The tiny Caribbean island nation of Antigua & Barbuda rocked the international trade world when its complaint against the United States on 'cross-border supply of gambling services' was accepted by the World Trade Organization.
In the last decade scores of on-line casinos set up shop in Antigua. The subsequent crackdown by the United States against offshore gambling operators took a toll on the island nation's economy. Antigua took its case to the WTO dispute resolution body--and won. States were seriously alarmed by the WTO ruling because states have enormous scope to set their own gaming-sector laws.
The United States, the WTO Appellate Body concluded, had made a GATS commitment to open up its 'gambling services' market. The U.S. argued that the commitment was made inadvertently.
In any case, the U.S. decided to withdraw its commitment, as is allowed under the GATS. But withdrawing a commitment also means compensating nations affected by its removal--setting in motion a new set of disputes and counter-claims that are still being worked through today.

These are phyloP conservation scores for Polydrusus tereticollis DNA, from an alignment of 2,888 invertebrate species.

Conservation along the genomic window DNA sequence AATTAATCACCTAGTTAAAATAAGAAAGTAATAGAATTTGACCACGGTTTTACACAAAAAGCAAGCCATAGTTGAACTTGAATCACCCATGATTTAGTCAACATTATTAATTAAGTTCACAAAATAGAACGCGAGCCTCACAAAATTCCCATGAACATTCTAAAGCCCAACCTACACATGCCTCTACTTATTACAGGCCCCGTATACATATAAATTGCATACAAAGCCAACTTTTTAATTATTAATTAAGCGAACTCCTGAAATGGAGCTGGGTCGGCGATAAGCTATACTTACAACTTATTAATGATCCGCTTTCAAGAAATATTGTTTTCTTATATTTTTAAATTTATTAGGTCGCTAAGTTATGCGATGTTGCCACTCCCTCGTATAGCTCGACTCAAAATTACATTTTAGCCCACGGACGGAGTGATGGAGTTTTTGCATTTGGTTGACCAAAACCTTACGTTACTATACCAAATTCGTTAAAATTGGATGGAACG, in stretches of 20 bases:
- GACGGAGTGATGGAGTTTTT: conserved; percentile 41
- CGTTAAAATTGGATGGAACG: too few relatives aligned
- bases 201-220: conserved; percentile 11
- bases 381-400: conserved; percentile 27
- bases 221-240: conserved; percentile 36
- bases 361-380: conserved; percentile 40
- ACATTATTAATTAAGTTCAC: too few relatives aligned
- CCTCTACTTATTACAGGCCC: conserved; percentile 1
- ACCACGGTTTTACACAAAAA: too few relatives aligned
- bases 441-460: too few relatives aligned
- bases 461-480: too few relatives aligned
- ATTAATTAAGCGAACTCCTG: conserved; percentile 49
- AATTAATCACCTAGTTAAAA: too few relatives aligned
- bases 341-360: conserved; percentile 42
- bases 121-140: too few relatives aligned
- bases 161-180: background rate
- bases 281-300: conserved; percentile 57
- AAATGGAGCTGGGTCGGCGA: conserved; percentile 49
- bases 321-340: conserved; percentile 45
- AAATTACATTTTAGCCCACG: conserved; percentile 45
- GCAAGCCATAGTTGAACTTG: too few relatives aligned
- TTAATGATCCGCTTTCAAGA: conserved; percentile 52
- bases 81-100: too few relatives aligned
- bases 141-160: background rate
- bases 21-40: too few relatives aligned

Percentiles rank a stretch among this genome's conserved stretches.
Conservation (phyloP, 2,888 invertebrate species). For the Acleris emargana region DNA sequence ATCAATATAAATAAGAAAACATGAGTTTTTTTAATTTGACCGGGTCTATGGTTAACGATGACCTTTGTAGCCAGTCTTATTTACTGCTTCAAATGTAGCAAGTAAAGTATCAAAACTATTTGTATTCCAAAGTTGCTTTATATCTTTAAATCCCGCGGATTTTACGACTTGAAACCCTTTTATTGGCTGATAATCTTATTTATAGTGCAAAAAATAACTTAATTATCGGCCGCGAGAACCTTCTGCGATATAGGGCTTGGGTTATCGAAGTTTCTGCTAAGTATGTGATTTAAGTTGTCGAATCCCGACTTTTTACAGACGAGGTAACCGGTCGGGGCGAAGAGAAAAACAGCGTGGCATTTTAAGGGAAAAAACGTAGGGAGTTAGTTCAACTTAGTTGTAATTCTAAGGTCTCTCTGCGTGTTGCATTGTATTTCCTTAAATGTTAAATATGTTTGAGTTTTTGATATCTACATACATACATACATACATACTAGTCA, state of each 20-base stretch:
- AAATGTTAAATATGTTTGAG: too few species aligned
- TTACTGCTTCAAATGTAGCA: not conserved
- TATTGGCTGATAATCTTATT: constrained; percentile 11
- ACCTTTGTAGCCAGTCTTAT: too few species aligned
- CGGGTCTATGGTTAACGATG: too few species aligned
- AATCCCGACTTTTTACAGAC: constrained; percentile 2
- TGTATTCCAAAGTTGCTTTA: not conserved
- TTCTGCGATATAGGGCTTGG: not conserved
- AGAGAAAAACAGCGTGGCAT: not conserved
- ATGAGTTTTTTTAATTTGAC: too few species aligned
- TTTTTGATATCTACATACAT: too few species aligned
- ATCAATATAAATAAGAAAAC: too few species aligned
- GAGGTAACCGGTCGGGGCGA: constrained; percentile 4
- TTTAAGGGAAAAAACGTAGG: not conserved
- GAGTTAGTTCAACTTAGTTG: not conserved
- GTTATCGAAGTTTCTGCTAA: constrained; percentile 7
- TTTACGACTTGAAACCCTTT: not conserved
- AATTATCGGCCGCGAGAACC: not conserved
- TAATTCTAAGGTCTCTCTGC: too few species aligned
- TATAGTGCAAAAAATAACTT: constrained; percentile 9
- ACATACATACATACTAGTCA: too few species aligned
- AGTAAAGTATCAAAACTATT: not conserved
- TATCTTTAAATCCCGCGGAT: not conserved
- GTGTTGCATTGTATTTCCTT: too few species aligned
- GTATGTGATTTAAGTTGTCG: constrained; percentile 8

The US-Antigua case is an important story about the broad reach of the GATS and the difficulty of foreseeing where challenges might come from. (On-line gambling hadn't even been invented when the GATS was negotiated.) This was also the first GATS dispute where the 'public morals' exception became a critical factor in the case.
States have generally supported the withdrawal of the U.S. commitment on "other recreation services--gambling". Meanwhile, Congress is still trying to get information from USTR about what was included in the 'compensatory adjustment' that resulted from its withdrawal.